Photo-Illustration: Curbed; Photos: Retailers, Getty Images
Overhead lighting is often especially tricky to figure out — ceiling fixtures tend to throw unattractive shadows and give no control over the lighting balance of a room. So whenever possible, I replace (or at least supplement) overheads with table and floor lamps.
But the problem with floor lamps is that they’re exceedingly difficult to source. They tend to be either offensively basic (chrome tripod legs, I’m looking at you) or wildly expensive ($1,000 feels best spent on a sofa!). The ideal floor lamp is somehow both simple and interesting (a difficult line to walk) and is available in a basic enough color scheme that it can comfortably coexist with strong-willed furniture. It’s hard to find all of that in one relatively affordable design.
One key question will steer your floor-lamp search: What do you need to light? If it’s a living room with some natural light, a softly glowing lamp with a large drum shade might work best. If you want a reading light, a lamp with an adjustable head might be a good fit. There is also the consideration of space. For a cramped room, look for a columnlike lamp. If you have a large zone you need to fill, look for an arching neck that can help define a wide area. Below, a list of my favorites.
This is a modern take on the traditional floor-lamp form, with its heavy base, straight rod stem, and drum shade. The three elements are reformed into a set of cylinders of varying proportions, and it’s just enough of a tweak to make the piece interesting. The elongated marble bottom pairs well next to the legs of a side chair, and it looks great in both all black and in quiet white. We’ve used this piece a lot recently, and it has worked beautifully in a stark yoga room as well as in a living room rich with historic detail.
When Walmart first launched its MoDRN line in 2018, it put serious design energy into the contemporary collection, selling some fantastic woven baskets and lighting. Now the pieces aren’t quite as interesting, but the company does still sell this standout floor lamp. With its swiveling head, it’s ideal for a corner chair you’d want to curl up in with a book. It reminds me a bit of Ferm Living’s Arum line but with a more practical base and a mid-century silhouette.
We turn to arched floor lamps when we need a strong anchor in a large open room. I love this one for its vintage Champagne-silver shade and leather-wrapped detail — it feels like something found at a tag sale at an artist’s loft. Set it alongside a pair of swivel side chairs and a cocktail table and you’ve got a room-defining moment.
Lately, the lighting sections of children’s-housewares stores have been my favorite place to find unexpected pieces. Kid lighting is often playful with form and color in a way that benefits more adult settings, too, and tends to be more affordable than grown-up designs. This piece is simple enough to function as a neutral in a design scheme, but it’s rosy-taupe color and the whipped cream–like shade make it feel joyful.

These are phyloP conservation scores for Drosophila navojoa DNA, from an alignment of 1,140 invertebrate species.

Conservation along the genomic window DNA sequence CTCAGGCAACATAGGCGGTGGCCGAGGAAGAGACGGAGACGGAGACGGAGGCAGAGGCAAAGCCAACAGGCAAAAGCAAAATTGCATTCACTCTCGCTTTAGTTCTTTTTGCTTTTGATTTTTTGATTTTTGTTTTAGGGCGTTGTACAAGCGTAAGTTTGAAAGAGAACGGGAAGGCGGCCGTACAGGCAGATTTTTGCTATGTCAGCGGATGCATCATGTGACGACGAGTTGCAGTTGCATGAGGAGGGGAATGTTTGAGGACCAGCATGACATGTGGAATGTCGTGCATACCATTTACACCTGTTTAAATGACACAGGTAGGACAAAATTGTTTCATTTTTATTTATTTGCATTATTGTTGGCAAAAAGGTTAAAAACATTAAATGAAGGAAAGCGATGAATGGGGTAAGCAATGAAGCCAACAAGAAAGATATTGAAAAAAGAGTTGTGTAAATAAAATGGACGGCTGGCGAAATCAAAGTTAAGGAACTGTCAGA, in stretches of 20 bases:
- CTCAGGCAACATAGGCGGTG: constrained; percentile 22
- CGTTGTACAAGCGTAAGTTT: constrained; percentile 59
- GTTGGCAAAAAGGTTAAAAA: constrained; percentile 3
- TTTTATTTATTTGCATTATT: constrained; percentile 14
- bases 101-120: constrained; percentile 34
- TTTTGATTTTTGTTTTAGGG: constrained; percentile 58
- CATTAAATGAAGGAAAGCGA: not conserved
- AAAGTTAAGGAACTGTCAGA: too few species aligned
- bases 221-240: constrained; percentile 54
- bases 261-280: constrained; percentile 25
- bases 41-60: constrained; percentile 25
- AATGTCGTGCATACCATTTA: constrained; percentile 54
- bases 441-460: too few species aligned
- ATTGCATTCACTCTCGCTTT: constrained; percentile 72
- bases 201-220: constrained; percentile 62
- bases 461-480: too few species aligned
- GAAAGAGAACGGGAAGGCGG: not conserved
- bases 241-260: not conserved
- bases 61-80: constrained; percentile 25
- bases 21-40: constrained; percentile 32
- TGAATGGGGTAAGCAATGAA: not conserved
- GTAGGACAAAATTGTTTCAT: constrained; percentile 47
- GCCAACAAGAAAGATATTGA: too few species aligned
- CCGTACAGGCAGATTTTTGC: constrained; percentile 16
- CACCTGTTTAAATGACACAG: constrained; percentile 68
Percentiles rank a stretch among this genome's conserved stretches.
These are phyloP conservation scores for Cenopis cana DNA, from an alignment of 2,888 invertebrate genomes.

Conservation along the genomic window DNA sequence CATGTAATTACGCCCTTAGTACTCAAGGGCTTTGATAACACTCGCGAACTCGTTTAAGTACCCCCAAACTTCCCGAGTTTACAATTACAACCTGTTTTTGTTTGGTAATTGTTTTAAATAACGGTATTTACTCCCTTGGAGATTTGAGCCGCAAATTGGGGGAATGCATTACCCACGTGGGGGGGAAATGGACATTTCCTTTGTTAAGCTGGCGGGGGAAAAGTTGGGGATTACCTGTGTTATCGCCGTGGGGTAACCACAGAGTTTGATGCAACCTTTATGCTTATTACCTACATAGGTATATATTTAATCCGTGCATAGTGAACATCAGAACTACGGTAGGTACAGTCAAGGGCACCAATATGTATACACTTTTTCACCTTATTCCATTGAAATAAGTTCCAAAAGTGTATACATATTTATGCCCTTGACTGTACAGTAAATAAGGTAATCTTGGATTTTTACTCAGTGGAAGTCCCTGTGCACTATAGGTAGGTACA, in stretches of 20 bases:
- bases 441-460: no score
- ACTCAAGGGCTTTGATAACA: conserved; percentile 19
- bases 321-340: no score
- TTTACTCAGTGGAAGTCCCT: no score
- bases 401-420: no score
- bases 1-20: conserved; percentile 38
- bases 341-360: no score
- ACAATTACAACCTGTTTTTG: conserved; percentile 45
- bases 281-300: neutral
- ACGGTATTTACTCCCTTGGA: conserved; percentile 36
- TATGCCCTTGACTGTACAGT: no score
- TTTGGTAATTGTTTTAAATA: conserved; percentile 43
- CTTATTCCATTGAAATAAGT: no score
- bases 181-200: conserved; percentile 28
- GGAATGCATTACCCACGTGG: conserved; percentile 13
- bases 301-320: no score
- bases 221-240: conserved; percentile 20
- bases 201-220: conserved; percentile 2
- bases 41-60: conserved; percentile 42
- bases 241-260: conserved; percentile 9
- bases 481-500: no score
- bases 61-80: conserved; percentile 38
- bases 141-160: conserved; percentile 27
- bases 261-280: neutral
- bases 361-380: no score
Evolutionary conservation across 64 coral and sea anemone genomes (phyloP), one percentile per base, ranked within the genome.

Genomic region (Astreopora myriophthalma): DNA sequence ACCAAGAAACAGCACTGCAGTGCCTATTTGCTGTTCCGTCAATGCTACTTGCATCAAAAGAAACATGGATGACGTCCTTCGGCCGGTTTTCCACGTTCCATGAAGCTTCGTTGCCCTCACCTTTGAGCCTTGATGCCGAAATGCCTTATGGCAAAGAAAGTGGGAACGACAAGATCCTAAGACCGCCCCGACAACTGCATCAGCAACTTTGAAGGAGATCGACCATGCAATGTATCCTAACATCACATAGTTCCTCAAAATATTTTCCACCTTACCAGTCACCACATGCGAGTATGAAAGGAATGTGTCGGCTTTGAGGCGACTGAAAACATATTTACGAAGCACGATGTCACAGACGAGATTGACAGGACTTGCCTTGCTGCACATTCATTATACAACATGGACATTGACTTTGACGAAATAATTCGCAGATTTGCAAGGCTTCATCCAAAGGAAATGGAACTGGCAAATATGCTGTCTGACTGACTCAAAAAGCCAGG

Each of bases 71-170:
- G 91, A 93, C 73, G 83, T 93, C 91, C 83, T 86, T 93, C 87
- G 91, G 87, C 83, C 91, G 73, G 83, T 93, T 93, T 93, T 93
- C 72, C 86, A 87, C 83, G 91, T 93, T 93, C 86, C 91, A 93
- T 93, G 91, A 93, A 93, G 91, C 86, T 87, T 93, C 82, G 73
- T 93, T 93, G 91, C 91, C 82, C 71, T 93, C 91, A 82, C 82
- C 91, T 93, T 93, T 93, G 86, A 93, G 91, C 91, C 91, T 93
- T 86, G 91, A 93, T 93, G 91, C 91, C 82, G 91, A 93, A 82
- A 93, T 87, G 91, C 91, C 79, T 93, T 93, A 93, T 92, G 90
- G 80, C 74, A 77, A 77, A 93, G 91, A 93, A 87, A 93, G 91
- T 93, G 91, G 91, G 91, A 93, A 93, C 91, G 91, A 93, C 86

At $1,499, this is by far the most expensive lamp on this list, but it’s worth every penny. Beautifully crafted with a brass base and cap, a rattan-wrapped stem, and a conical shade in wicker willow or white canvas, the Gubi 9602 was designed in 1935 and is frequently held up as a paragon of modern design. This lamp is frequently imitated, but none of its knockoffs can truly capture the elegant proportions of the original.
Like most of Hay’s housewares, there is a resolutely modern sensibility to this lamp’s function. The head, which reminds me of the Bat signal in the best possible way, rotates 360 degrees, allowing it to give both directional light for reading and indirect light. It’s a great piece for small apartments because of its petite footprint, and its black powder-coated bent steel form cuts a strong figure against a white wall, like a black line drawing on white paper.
In my first architecture course at Yale, each student was tasked with designing a lamp from a single sheet of paper. Most of the designs were fussy and overcomplicated (mine included), and the first time I saw this lamp, I realized what I should have done. Stripped of excess hardware and other ornamentation, this is a lamp in its purest form. It provides a softly diffuse light that can calm bedrooms and living rooms.
This lamp could work in a historic house or an eclectic modern space. In simple antique brass with a paper shade, its form is drawn from classic floor lamps but without any overly old-fashioned details. I have one in my old rowhouse, and I particularly like how flexible it is, easily adjusting to sitting in different rooms. With its telescoping neck, it can even be raised and lowered depending on the ceiling height and use of space.
I like this shiny lamp for its clean half-dome shade and the slightly offbeat geometry of its cantilevering stem. The metal top is adjustable, so you can redirect the light as needed. The design is a play on one of my favorite Kelly Wearstler lights, a brass pharmacy lamp, but this one is more playful and about $1,600 cheaper.
This is another lamp that works well in historic and transitional spaces; we recently used it in a start-up office converted from a historic house. The shade is an elegant, slightly squat drum, and I like how balanced the simple color palette is — it’s still a neutral, but a dashing one.